JSS Commerce part 5 - Implementing catalog pages

September 18, 2019

In this part I will decribe how we implemented the catalog pages. In part 2 I talked about how we implemented navigation with JSS & commerce. However, this only described how we implemented url navigation, e.g. how a URL is mapped to a commerce catalog item. This time we will focus on implementing a category menu, the category page and the product page.

JSS Commerce parts:

  1. Exposing the Commerce Engine
  2. Navigating the catalog
  3. Cart actions - Joost Meijles
  4. Tracking Cart events - Joost Meijles
  5. Implementing catalog pages
  6. Creating a product cluster - Joost Meijles
  7. Conclusion

Category menu

The category menu is a list of categories that we want to display on all pages and which allows the visitor to navigate the categories in the catalog (A screenshot can be found at the end of this paragraph). We decided to implement a 2-level category menu (similar to the SXA storefront), meaning there will be two components. The first component will display the categories on a configurable level. The second component will display the child categories of the currently selected category of the other component.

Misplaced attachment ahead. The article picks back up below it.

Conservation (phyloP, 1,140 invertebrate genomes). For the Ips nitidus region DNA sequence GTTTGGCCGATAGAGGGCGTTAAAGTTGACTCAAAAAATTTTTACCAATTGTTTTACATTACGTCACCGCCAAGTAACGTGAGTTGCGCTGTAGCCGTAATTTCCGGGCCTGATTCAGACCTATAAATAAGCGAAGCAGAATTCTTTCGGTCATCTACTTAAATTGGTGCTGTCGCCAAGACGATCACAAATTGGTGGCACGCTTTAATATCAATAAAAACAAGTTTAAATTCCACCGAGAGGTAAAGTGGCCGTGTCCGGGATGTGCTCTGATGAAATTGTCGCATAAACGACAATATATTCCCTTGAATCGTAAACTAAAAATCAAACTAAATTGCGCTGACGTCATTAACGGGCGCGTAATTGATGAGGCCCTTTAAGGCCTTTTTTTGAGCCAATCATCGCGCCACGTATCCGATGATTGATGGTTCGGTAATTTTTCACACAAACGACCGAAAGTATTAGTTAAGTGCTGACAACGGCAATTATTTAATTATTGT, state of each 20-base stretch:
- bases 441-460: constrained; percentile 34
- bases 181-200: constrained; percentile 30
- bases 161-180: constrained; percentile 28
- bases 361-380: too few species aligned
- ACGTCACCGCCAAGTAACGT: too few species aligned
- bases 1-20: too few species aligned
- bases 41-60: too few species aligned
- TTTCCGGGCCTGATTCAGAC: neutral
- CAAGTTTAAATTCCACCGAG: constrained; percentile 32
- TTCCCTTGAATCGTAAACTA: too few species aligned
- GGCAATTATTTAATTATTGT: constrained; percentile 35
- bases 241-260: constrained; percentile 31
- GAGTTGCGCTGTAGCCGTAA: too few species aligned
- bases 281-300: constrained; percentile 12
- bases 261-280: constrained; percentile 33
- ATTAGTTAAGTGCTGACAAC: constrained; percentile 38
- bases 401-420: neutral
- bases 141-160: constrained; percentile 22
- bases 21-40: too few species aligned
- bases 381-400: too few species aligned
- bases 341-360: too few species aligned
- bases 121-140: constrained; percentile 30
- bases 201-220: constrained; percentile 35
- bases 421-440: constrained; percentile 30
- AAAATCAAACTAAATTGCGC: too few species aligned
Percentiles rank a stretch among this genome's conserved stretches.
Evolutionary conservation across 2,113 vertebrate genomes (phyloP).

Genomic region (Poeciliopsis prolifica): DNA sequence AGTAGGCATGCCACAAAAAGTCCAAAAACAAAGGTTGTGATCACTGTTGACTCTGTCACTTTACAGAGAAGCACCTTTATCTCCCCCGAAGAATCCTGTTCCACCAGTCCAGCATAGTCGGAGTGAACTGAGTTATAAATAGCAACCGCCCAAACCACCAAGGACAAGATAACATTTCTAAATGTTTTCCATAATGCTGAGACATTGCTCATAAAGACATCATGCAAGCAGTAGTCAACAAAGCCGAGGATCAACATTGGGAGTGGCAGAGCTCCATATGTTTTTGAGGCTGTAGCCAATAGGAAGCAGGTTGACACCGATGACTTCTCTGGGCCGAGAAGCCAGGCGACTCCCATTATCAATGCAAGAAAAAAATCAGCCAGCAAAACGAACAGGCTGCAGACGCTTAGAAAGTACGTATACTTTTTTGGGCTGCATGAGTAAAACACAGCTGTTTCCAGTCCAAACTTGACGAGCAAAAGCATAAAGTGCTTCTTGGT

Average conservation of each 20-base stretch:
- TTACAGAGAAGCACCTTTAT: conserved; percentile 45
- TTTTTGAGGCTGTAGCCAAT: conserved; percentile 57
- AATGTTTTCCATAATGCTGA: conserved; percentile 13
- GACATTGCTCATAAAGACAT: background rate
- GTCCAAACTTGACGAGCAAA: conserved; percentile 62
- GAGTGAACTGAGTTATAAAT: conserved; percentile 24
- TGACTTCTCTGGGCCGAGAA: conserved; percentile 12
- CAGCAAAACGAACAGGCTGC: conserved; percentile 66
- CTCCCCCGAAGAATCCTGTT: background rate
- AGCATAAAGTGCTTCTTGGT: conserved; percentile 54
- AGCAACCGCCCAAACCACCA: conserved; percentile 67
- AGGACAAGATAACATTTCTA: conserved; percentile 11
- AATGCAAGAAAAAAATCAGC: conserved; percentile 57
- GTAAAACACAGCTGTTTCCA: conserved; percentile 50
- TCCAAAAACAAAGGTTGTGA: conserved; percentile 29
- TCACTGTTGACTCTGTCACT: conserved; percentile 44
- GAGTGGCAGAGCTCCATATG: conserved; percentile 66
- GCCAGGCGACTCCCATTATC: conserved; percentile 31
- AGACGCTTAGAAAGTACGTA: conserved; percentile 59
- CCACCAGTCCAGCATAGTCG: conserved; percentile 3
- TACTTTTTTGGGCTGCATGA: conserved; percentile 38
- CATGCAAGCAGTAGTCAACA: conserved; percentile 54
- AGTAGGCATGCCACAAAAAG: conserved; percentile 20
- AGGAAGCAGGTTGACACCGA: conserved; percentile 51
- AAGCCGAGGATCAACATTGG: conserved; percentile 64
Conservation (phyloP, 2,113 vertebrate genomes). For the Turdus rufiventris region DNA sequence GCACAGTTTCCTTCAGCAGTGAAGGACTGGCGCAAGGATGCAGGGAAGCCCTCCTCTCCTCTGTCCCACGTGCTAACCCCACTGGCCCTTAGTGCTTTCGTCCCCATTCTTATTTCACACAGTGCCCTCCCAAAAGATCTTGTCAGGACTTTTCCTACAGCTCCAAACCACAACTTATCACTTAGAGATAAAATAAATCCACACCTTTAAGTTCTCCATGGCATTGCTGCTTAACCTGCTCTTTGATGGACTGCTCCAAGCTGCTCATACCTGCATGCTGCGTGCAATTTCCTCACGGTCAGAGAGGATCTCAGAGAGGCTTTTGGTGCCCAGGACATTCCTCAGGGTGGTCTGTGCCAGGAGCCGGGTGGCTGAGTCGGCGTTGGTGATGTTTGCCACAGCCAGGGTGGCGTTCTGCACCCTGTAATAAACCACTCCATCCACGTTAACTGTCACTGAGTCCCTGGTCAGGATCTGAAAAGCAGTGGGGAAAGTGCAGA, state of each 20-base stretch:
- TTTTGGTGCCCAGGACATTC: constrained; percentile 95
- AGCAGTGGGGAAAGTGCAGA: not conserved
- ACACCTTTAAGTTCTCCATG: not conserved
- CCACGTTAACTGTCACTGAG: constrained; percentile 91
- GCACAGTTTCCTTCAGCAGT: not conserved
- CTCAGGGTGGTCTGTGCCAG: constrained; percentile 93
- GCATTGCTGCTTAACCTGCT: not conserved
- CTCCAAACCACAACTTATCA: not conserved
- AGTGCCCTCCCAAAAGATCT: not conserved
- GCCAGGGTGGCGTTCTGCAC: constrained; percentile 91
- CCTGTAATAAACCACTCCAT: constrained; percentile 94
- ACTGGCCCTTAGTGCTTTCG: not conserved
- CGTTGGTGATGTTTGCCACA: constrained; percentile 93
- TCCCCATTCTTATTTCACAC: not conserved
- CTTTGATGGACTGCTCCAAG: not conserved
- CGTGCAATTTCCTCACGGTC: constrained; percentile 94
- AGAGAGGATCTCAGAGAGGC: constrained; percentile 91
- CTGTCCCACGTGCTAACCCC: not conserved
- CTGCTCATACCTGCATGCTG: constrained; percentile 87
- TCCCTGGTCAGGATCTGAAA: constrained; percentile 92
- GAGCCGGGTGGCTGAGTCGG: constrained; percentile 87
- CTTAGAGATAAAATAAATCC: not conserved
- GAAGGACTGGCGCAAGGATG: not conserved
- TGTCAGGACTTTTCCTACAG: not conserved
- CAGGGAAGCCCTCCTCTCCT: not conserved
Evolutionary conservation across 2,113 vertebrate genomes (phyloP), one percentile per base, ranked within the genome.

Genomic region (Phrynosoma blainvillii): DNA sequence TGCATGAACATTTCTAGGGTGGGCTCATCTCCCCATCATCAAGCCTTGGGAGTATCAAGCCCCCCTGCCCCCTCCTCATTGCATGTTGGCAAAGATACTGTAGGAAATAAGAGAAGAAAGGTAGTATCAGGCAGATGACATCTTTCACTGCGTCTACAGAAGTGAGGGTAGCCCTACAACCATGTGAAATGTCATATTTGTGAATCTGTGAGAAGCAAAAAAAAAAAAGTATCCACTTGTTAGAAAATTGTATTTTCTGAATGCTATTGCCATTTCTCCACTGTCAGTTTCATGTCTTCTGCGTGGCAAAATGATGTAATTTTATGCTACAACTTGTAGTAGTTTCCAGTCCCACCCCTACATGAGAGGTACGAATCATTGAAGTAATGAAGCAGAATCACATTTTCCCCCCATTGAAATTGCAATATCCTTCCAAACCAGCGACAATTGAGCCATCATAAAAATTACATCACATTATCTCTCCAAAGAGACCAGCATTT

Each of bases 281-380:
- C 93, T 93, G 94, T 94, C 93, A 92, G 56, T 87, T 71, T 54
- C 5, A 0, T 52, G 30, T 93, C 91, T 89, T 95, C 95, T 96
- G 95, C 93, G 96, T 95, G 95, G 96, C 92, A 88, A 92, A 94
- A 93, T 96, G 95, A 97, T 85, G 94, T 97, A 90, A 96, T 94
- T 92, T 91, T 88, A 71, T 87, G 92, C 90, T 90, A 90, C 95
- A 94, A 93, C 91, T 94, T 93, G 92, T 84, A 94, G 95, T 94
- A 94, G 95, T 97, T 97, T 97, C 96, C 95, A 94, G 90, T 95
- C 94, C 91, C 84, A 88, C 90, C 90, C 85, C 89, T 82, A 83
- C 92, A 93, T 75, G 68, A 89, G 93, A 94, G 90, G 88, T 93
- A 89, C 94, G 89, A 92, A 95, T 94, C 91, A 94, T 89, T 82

We scaffolded a new category JSS component by running jss scaffold CategoryMenu. This component will render a list of categories that it will receive through the props.

import React from 'react';
import {fromPath} from '../../lib/LinkBuilder';
import { NavLink } from 'react-router-dom';

const CategoryNavItem = ({path, displayName, active}) => {
  const url = fromPath(path);

  let classNames = ['categorynavigation__navitem'];
  
  if(active) {
    classNames.push('active');
  }

  return <li className={classNames}><NavLink to={url}>{displayName}</NavLink></li>;
}